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FiveThirtyEight

Politics

He’ll be the nominee of the Constitution Party:

On September 5, the ballot-qualified Constitution Party of Montana submitted its presidential elector candidates to the Secretary of State. The party informed the Secretary of State that its electors are pledged to Ron Paul for president and Michael Peroutka for vice-president. Ron Paul was aware that the party planned to do this, and has said that as long as he can remain passive and silent about the development, and as long as he need not sign any declaration of candidacy, that he does not object.

Could Paul be a difference-maker? He’s actually pretty popular up there. Paul was responsible for raising 8.4 percent of the funds raised by all Presidential candidates in Montana. By that metric, Montana is his third-best state after Alaska and North Dakota.

Highest Ron Paul Fundraising Share, as
Percentage of All Presidential Candidate
Funds Raised

Alaska 12.2%
North Dakota 8.8%
Montana 8.4%
Idaho 7.3%
New Hampshire 6.5%
Wyoming 6.4%
Iowa 6.3%
Nevada 5.3%
Kansas 5.1%
Hawaii 5.0%

Paul also got about 22 percent of the Republican vote in the largely meaningless Republican primary in June, and finished ahead of McCain (but behind Mitt Romney) in the somewhat meaningful Republican caucus in February.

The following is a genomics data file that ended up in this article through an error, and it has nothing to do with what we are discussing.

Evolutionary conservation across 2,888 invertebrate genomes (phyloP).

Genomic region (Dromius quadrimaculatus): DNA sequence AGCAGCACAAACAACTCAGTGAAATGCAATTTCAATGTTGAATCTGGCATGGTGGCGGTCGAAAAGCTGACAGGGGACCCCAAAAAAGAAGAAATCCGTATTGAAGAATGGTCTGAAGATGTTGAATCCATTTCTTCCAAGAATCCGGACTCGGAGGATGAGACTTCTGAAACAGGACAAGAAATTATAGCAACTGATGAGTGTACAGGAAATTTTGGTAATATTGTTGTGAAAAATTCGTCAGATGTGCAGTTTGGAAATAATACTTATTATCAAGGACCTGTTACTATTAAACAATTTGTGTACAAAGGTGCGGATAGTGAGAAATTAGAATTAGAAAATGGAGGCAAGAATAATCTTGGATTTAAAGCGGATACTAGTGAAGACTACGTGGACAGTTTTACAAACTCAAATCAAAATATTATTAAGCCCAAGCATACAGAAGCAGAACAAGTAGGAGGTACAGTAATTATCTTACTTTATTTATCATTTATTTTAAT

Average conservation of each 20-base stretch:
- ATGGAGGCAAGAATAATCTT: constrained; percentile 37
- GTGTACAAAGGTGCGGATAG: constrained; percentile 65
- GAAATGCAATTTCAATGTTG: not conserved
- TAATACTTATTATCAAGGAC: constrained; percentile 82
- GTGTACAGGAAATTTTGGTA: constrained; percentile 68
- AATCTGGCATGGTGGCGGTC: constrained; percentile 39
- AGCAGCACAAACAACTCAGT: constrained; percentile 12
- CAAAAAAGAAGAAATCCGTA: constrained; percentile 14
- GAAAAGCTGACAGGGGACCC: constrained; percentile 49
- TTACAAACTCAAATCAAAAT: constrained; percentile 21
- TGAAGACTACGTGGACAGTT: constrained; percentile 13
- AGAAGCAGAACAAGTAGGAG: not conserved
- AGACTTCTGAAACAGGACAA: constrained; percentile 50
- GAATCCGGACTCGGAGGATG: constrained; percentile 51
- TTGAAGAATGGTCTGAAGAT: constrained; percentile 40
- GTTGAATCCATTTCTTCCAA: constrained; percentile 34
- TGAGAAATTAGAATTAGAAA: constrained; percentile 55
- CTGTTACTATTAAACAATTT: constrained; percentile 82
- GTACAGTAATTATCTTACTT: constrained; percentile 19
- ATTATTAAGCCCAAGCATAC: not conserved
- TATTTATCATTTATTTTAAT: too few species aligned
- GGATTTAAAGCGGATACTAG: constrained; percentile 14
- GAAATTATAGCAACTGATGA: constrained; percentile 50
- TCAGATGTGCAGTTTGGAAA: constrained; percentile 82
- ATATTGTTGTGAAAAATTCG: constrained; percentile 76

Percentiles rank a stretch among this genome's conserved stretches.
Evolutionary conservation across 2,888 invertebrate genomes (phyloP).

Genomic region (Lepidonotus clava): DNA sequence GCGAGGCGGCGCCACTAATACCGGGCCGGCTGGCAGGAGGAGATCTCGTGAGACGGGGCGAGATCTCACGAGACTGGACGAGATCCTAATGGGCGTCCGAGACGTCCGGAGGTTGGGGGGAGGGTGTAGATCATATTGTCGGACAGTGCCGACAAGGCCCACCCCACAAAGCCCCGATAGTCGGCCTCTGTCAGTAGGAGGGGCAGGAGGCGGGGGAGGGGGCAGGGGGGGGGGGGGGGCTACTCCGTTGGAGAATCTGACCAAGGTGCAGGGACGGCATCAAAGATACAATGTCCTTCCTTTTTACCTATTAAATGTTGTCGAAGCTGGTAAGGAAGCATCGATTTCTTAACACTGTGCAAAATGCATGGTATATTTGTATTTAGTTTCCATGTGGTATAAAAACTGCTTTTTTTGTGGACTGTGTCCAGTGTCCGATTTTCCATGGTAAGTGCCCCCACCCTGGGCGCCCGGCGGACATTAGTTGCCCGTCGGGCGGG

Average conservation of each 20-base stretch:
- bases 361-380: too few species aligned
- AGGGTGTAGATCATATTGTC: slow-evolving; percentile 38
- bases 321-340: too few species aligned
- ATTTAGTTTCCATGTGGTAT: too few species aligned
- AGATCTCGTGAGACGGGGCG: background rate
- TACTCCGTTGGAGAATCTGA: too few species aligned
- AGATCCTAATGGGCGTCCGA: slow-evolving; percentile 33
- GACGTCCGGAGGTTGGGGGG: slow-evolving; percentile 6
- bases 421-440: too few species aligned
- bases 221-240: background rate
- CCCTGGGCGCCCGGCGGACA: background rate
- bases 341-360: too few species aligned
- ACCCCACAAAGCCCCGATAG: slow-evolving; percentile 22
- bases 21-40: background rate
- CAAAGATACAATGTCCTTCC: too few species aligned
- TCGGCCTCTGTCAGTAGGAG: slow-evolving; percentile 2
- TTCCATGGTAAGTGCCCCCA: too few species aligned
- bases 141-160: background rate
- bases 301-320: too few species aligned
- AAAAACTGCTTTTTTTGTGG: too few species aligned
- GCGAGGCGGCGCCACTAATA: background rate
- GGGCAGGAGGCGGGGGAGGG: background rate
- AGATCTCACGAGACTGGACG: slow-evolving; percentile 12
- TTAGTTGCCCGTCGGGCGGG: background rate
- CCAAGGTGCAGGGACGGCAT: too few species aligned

I do think he’ll steal a few votes from McCain — particularly given the selection of Sarah Palin, who may not play all that well with libertarianish Republicans. But he’ll likely also take some votes from Obama, especially among under-30 voters, as well as from other third-party candidates. And having attended a Ron Paul event in Chicago last summer (don’t ask — we don’t get many presidential candidates around these parts), I also get the sense that he turns out certain folks who just wouldn’t bother voting period if it weren’t for Ron Paul.

My guess? He gets 5-6 percent of the vote, taking 2-3 percent from McCain, 1-2 percent from Obama, and 2-3 percent from other/nobody.

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